There are admittedly a number of players involved in a building’s life cycle that need to work together in order to successfully underwrite energy efficiency. A property owner must acknowledge the need for an energy-efficient building and request a professional evaluation, such as a property condition assessment or a physical needs assessment. In turn, these assessments must take the efficiency of a building into consideration and be performed by a trained professional who knows which components of a building impact its energy use.

Once the assessment has been completed, the building owner must then take that information to their lender—either a traditional bank or alternative financier—who has to be willing and able to use the data presented to underwrite a loan with energy efficiency as a top consideration.

To date, the overall commercial lending market has not been able to carry out this ideal scenario with the widespread success that Fannie Mae has had with multifamily properties. During the first half of 2017, Fannie Mae’s green-financing portfolio funded $10 billion in loans for multifamily properties that target an annual reduction of 20 percent or more in energy or water consumption. These loans may allow borrowers to receive a lower interest rate, increased loan proceeds, or a free energy audit, all of which translate into savings for both tenants and property owners.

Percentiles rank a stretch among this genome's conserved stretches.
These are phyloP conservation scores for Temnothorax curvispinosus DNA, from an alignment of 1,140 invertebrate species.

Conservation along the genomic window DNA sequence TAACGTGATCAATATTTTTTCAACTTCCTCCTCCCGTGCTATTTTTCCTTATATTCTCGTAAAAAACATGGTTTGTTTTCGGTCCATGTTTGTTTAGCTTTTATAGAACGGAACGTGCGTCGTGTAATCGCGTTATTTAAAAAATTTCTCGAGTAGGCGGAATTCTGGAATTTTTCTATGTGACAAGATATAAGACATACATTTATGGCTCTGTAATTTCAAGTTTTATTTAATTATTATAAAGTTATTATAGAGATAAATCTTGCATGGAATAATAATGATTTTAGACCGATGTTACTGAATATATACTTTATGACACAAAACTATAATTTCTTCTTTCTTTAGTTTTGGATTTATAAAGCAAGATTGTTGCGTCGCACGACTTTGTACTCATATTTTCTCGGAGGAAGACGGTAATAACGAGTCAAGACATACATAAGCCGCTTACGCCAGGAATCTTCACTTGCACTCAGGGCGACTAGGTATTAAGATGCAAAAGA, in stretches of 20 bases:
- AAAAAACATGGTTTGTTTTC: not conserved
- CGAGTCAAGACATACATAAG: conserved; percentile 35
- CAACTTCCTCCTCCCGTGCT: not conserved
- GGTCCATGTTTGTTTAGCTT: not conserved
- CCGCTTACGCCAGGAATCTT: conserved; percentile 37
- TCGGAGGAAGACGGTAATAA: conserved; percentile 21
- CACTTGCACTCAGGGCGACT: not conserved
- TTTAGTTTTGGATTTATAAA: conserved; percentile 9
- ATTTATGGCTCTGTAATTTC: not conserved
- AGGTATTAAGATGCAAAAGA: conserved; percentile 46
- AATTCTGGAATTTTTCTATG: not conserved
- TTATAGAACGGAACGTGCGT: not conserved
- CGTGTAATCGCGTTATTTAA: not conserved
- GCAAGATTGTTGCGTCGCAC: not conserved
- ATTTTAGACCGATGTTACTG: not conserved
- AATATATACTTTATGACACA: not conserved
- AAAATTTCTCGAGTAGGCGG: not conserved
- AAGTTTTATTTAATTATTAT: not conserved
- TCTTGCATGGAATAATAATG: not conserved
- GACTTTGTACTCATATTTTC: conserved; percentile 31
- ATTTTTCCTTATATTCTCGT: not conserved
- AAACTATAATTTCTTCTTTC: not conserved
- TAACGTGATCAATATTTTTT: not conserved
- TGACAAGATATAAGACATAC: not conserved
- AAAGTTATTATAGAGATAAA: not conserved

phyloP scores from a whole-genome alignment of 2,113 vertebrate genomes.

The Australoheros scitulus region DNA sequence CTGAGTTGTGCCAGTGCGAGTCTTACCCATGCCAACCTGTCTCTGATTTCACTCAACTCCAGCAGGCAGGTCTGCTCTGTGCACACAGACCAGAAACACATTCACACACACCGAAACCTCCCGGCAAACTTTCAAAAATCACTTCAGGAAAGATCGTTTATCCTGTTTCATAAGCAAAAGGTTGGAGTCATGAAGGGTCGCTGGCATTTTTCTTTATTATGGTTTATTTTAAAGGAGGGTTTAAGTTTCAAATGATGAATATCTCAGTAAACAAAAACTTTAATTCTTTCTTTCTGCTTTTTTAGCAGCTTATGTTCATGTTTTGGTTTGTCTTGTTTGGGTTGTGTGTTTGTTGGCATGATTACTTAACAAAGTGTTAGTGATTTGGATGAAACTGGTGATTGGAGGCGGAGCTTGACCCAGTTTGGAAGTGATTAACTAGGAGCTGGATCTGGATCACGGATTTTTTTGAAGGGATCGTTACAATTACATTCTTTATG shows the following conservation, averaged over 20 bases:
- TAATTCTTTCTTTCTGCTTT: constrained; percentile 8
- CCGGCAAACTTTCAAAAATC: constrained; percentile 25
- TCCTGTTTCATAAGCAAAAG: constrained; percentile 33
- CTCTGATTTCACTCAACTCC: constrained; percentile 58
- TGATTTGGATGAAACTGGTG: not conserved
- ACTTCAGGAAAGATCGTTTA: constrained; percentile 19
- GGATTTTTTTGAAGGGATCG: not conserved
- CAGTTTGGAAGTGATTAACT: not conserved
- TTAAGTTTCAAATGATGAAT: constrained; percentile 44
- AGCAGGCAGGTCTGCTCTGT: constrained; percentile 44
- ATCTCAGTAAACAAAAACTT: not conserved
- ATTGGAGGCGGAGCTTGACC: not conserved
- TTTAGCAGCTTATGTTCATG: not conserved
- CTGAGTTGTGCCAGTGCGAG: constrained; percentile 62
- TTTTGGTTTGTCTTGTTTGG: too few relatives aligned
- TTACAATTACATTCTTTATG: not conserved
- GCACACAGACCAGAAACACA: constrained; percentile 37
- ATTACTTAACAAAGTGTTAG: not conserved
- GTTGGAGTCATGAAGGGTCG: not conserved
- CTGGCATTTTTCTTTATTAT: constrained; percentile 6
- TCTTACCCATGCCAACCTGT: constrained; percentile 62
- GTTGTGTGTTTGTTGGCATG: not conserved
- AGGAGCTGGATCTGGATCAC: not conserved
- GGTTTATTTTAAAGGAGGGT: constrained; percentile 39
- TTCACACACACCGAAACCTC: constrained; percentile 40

Simply put, the more energy efficient a building is, the less likely the underlying mortgage is to default.  

History is another factor behind market delays. Energy efficiency investments were once viewed as risky additions to a loan portfolio as lenders saw them as highly capital intensive. And, property owners may have associated them with lengthy or unknown payback periods, referring to the amount of time it takes to recoup the initial investment.

Maximizing Benefits

In 2017, Lawrence Berkeley National Laboratory (LBNL) published a study that found source energy-use intensity (EUI) correlates to mortgage default risk. Source EUI includes the amount of energy required to operate a building, including all production, transmission, and delivery losses. Simply put, the more energy efficient a building is, the less likely the underlying mortgage is to default.